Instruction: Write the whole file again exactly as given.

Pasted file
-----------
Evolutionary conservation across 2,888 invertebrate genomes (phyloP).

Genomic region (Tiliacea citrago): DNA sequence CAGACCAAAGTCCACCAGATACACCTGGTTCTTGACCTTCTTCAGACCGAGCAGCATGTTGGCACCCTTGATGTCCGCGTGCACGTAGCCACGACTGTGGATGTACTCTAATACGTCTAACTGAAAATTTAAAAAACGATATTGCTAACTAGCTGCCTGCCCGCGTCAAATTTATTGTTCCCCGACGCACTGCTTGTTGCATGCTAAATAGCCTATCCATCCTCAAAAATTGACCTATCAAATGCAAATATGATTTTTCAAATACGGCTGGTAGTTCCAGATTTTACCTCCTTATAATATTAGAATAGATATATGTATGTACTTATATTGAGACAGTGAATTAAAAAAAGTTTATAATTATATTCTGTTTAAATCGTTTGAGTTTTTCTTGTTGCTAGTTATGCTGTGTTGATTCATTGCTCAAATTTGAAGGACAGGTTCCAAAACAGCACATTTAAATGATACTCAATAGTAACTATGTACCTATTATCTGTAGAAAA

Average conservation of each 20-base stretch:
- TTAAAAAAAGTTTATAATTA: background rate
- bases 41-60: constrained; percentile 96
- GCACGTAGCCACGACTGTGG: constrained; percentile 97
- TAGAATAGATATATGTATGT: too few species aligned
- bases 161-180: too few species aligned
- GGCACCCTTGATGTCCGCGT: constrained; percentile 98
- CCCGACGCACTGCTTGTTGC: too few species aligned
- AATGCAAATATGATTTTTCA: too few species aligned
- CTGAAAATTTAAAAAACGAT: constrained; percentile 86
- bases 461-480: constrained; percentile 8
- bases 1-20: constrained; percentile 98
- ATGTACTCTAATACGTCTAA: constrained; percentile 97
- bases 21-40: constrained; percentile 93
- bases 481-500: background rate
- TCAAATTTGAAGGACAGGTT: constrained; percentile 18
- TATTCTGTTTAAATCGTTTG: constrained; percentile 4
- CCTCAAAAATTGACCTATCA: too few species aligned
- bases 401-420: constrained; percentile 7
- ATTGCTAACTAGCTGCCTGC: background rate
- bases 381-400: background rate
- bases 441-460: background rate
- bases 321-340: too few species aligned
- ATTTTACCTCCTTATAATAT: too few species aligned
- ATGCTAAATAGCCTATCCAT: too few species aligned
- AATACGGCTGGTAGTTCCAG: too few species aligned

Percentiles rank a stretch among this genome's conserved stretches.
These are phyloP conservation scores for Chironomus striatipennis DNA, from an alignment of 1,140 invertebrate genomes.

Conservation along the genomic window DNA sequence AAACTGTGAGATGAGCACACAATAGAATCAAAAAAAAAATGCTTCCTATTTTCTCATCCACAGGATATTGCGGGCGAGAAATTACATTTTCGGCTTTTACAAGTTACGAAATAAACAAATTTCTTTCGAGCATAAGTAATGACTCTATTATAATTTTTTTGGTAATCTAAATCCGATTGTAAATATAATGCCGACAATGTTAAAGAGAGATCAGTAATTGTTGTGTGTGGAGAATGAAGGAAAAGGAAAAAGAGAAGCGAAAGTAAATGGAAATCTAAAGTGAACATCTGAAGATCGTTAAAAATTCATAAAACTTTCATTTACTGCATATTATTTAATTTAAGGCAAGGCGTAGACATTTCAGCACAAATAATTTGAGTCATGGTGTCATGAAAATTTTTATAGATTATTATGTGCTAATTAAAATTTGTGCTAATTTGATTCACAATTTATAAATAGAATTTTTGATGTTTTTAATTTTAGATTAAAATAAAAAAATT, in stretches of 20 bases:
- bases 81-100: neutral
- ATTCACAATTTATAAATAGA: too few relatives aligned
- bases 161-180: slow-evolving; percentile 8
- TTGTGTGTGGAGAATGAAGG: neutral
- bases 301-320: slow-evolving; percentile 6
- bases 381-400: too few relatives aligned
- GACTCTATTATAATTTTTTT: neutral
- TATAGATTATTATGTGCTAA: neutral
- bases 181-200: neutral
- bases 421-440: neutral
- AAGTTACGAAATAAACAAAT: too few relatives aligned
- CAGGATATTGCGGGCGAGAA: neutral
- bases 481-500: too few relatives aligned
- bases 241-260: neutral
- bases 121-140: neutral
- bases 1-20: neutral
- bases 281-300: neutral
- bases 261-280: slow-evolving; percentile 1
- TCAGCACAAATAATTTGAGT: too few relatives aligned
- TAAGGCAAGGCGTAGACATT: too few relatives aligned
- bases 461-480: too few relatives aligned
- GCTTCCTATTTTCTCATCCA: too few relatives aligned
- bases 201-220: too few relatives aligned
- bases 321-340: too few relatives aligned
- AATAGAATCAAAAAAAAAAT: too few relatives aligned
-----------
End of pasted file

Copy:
Evolutionary conservation across 2,888 invertebrate genomes (phyloP).

Genomic region (Tiliacea citrago): DNA sequence CAGACCAAAGTCCACCAGATACACCTGGTTCTTGACCTTCTTCAGACCGAGCAGCATGTTGGCACCCTTGATGTCCGCGTGCACGTAGCCACGACTGTGGATGTACTCTAATACGTCTAACTGAAAATTTAAAAAACGATATTGCTAACTAGCTGCCTGCCCGCGTCAAATTTATTGTTCCCCGACGCACTGCTTGTTGCATGCTAAATAGCCTATCCATCCTCAAAAATTGACCTATCAAATGCAAATATGATTTTTCAAATACGGCTGGTAGTTCCAGATTTTACCTCCTTATAATATTAGAATAGATATATGTATGTACTTATATTGAGACAGTGAATTAAAAAAAGTTTATAATTATATTCTGTTTAAATCGTTTGAGTTTTTCTTGTTGCTAGTTATGCTGTGTTGATTCATTGCTCAAATTTGAAGGACAGGTTCCAAAACAGCACATTTAAATGATACTCAATAGTAACTATGTACCTATTATCTGTAGAAAA

Average conservation of each 20-base stretch:
- TTAAAAAAAGTTTATAATTA: background rate
- bases 41-60: constrained; percentile 96
- GCACGTAGCCACGACTGTGG: constrained; percentile 97
- TAGAATAGATATATGTATGT: too few species aligned
- bases 161-180: too few species aligned
- GGCACCCTTGATGTCCGCGT: constrained; percentile 98
- CCCGACGCACTGCTTGTTGC: too few species aligned
- AATGCAAATATGATTTTTCA: too few species aligned
- CTGAAAATTTAAAAAACGAT: constrained; percentile 86
- bases 461-480: constrained; percentile 8
- bases 1-20: constrained; percentile 98
- ATGTACTCTAATACGTCTAA: constrained; percentile 97
- bases 21-40: constrained; percentile 93
- bases 481-500: background rate
- TCAAATTTGAAGGACAGGTT: constrained; percentile 18
- TATTCTGTTTAAATCGTTTG: constrained; percentile 4
- CCTCAAAAATTGACCTATCA: too few species aligned
- bases 401-420: constrained; percentile 7
- ATTGCTAACTAGCTGCCTGC: background rate
- bases 381-400: background rate
- bases 441-460: background rate
- bases 321-340: too few species aligned
- ATTTTACCTCCTTATAATAT: too few species aligned
- ATGCTAAATAGCCTATCCAT: too few species aligned
- AATACGGCTGGTAGTTCCAG: too few species aligned

Percentiles rank a stretch among this genome's conserved stretches.
These are phyloP conservation scores for Chironomus striatipennis DNA, from an alignment of 1,140 invertebrate genomes.

Conservation along the genomic window DNA sequence AAACTGTGAGATGAGCACACAATAGAATCAAAAAAAAAATGCTTCCTATTTTCTCATCCACAGGATATTGCGGGCGAGAAATTACATTTTCGGCTTTTACAAGTTACGAAATAAACAAATTTCTTTCGAGCATAAGTAATGACTCTATTATAATTTTTTTGGTAATCTAAATCCGATTGTAAATATAATGCCGACAATGTTAAAGAGAGATCAGTAATTGTTGTGTGTGGAGAATGAAGGAAAAGGAAAAAGAGAAGCGAAAGTAAATGGAAATCTAAAGTGAACATCTGAAGATCGTTAAAAATTCATAAAACTTTCATTTACTGCATATTATTTAATTTAAGGCAAGGCGTAGACATTTCAGCACAAATAATTTGAGTCATGGTGTCATGAAAATTTTTATAGATTATTATGTGCTAATTAAAATTTGTGCTAATTTGATTCACAATTTATAAATAGAATTTTTGATGTTTTTAATTTTAGATTAAAATAAAAAAATT, in stretches of 20 bases:
- bases 81-100: neutral
- ATTCACAATTTATAAATAGA: too few relatives aligned
- bases 161-180: slow-evolving; percentile 8
- TTGTGTGTGGAGAATGAAGG: neutral
- bases 301-320: slow-evolving; percentile 6
- bases 381-400: too few relatives aligned
- GACTCTATTATAATTTTTTT: neutral
- TATAGATTATTATGTGCTAA: neutral
- bases 181-200: neutral
- bases 421-440: neutral
- AAGTTACGAAATAAACAAAT: too few relatives aligned
- CAGGATATTGCGGGCGAGAA: neutral
- bases 481-500: too few relatives aligned
- bases 241-260: neutral
- bases 121-140: neutral
- bases 1-20: neutral
- bases 281-300: neutral
- bases 261-280: slow-evolving; percentile 1
- TCAGCACAAATAATTTGAGT: too few relatives aligned
- TAAGGCAAGGCGTAGACATT: too few relatives aligned
- bases 461-480: too few relatives aligned
- GCTTCCTATTTTCTCATCCA: too few relatives aligned
- bases 201-220: too few relatives aligned
- bases 321-340: too few relatives aligned
- AATAGAATCAAAAAAAAAAT: too few relatives aligned